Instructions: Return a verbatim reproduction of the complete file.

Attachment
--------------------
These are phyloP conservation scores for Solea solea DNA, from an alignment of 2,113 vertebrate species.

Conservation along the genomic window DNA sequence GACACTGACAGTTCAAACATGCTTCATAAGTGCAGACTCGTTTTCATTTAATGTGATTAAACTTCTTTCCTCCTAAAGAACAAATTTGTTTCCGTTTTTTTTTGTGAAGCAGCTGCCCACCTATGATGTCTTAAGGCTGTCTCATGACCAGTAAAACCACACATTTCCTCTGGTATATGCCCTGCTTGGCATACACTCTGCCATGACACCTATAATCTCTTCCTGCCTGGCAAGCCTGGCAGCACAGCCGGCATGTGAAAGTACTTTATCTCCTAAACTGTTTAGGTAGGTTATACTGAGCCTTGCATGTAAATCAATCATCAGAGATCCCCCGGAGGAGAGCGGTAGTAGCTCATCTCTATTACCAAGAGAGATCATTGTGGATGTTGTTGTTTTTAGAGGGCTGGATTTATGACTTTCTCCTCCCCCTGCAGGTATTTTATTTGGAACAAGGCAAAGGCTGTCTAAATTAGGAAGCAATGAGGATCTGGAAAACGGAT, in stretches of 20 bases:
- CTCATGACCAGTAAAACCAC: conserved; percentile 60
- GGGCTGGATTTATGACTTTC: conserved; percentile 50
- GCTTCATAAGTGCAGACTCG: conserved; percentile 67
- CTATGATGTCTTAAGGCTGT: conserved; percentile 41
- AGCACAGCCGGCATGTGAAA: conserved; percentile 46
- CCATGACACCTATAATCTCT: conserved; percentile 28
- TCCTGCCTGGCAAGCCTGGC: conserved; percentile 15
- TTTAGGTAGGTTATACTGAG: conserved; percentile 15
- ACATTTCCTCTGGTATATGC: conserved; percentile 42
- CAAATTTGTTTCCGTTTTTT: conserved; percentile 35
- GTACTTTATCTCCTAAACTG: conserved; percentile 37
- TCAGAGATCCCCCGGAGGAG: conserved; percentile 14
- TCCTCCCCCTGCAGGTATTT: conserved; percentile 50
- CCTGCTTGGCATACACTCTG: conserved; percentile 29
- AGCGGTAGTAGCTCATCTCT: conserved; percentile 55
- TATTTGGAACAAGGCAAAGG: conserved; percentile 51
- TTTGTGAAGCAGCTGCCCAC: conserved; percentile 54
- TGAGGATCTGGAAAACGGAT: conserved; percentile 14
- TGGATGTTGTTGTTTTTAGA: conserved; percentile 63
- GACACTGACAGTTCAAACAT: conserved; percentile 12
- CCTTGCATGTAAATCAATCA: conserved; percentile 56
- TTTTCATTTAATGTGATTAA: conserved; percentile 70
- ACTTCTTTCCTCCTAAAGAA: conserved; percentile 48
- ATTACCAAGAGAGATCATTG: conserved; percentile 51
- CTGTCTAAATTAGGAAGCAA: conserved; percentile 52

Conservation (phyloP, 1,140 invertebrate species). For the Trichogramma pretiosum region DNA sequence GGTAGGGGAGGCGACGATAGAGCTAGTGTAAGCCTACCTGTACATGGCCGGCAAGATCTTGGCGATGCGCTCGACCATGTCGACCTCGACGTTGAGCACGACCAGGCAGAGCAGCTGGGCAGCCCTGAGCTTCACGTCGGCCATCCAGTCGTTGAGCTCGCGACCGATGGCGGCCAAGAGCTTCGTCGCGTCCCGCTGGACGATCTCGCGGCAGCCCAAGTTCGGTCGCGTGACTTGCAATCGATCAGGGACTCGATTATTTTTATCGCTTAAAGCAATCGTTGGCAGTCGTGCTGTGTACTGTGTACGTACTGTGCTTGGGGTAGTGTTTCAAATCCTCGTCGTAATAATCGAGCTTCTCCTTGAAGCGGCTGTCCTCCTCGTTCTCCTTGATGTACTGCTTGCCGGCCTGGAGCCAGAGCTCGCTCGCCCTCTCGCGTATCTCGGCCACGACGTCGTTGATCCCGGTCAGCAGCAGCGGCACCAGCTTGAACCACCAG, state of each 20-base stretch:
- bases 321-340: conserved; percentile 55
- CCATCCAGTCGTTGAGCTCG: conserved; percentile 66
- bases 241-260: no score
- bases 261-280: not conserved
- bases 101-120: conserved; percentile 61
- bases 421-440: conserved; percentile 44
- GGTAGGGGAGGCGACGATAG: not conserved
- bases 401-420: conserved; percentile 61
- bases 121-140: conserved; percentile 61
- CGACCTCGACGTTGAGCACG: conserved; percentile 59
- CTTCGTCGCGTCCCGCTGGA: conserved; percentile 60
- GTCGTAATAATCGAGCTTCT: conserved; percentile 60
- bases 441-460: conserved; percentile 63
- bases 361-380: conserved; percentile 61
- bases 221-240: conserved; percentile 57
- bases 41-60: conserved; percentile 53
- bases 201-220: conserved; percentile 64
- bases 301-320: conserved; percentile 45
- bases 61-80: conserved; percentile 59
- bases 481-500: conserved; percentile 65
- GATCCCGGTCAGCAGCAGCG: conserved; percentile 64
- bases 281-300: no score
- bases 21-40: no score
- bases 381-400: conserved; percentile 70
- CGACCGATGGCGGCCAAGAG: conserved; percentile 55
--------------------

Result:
These are phyloP conservation scores for Solea solea DNA, from an alignment of 2,113 vertebrate species.

Conservation along the genomic window DNA sequence GACACTGACAGTTCAAACATGCTTCATAAGTGCAGACTCGTTTTCATTTAATGTGATTAAACTTCTTTCCTCCTAAAGAACAAATTTGTTTCCGTTTTTTTTTGTGAAGCAGCTGCCCACCTATGATGTCTTAAGGCTGTCTCATGACCAGTAAAACCACACATTTCCTCTGGTATATGCCCTGCTTGGCATACACTCTGCCATGACACCTATAATCTCTTCCTGCCTGGCAAGCCTGGCAGCACAGCCGGCATGTGAAAGTACTTTATCTCCTAAACTGTTTAGGTAGGTTATACTGAGCCTTGCATGTAAATCAATCATCAGAGATCCCCCGGAGGAGAGCGGTAGTAGCTCATCTCTATTACCAAGAGAGATCATTGTGGATGTTGTTGTTTTTAGAGGGCTGGATTTATGACTTTCTCCTCCCCCTGCAGGTATTTTATTTGGAACAAGGCAAAGGCTGTCTAAATTAGGAAGCAATGAGGATCTGGAAAACGGAT, in stretches of 20 bases:
- CTCATGACCAGTAAAACCAC: conserved; percentile 60
- GGGCTGGATTTATGACTTTC: conserved; percentile 50
- GCTTCATAAGTGCAGACTCG: conserved; percentile 67
- CTATGATGTCTTAAGGCTGT: conserved; percentile 41
- AGCACAGCCGGCATGTGAAA: conserved; percentile 46
- CCATGACACCTATAATCTCT: conserved; percentile 28
- TCCTGCCTGGCAAGCCTGGC: conserved; percentile 15
- TTTAGGTAGGTTATACTGAG: conserved; percentile 15
- ACATTTCCTCTGGTATATGC: conserved; percentile 42
- CAAATTTGTTTCCGTTTTTT: conserved; percentile 35
- GTACTTTATCTCCTAAACTG: conserved; percentile 37
- TCAGAGATCCCCCGGAGGAG: conserved; percentile 14
- TCCTCCCCCTGCAGGTATTT: conserved; percentile 50
- CCTGCTTGGCATACACTCTG: conserved; percentile 29
- AGCGGTAGTAGCTCATCTCT: conserved; percentile 55
- TATTTGGAACAAGGCAAAGG: conserved; percentile 51
- TTTGTGAAGCAGCTGCCCAC: conserved; percentile 54
- TGAGGATCTGGAAAACGGAT: conserved; percentile 14
- TGGATGTTGTTGTTTTTAGA: conserved; percentile 63
- GACACTGACAGTTCAAACAT: conserved; percentile 12
- CCTTGCATGTAAATCAATCA: conserved; percentile 56
- TTTTCATTTAATGTGATTAA: conserved; percentile 70
- ACTTCTTTCCTCCTAAAGAA: conserved; percentile 48
- ATTACCAAGAGAGATCATTG: conserved; percentile 51
- CTGTCTAAATTAGGAAGCAA: conserved; percentile 52

Conservation (phyloP, 1,140 invertebrate species). For the Trichogramma pretiosum region DNA sequence GGTAGGGGAGGCGACGATAGAGCTAGTGTAAGCCTACCTGTACATGGCCGGCAAGATCTTGGCGATGCGCTCGACCATGTCGACCTCGACGTTGAGCACGACCAGGCAGAGCAGCTGGGCAGCCCTGAGCTTCACGTCGGCCATCCAGTCGTTGAGCTCGCGACCGATGGCGGCCAAGAGCTTCGTCGCGTCCCGCTGGACGATCTCGCGGCAGCCCAAGTTCGGTCGCGTGACTTGCAATCGATCAGGGACTCGATTATTTTTATCGCTTAAAGCAATCGTTGGCAGTCGTGCTGTGTACTGTGTACGTACTGTGCTTGGGGTAGTGTTTCAAATCCTCGTCGTAATAATCGAGCTTCTCCTTGAAGCGGCTGTCCTCCTCGTTCTCCTTGATGTACTGCTTGCCGGCCTGGAGCCAGAGCTCGCTCGCCCTCTCGCGTATCTCGGCCACGACGTCGTTGATCCCGGTCAGCAGCAGCGGCACCAGCTTGAACCACCAG, state of each 20-base stretch:
- bases 321-340: conserved; percentile 55
- CCATCCAGTCGTTGAGCTCG: conserved; percentile 66
- bases 241-260: no score
- bases 261-280: not conserved
- bases 101-120: conserved; percentile 61
- bases 421-440: conserved; percentile 44
- GGTAGGGGAGGCGACGATAG: not conserved
- bases 401-420: conserved; percentile 61
- bases 121-140: conserved; percentile 61
- CGACCTCGACGTTGAGCACG: conserved; percentile 59
- CTTCGTCGCGTCCCGCTGGA: conserved; percentile 60
- GTCGTAATAATCGAGCTTCT: conserved; percentile 60
- bases 441-460: conserved; percentile 63
- bases 361-380: conserved; percentile 61
- bases 221-240: conserved; percentile 57
- bases 41-60: conserved; percentile 53
- bases 201-220: conserved; percentile 64
- bases 301-320: conserved; percentile 45
- bases 61-80: conserved; percentile 59
- bases 481-500: conserved; percentile 65
- GATCCCGGTCAGCAGCAGCG: conserved; percentile 64
- bases 281-300: no score
- bases 21-40: no score
- bases 381-400: conserved; percentile 70
- CGACCGATGGCGGCCAAGAG: conserved; percentile 55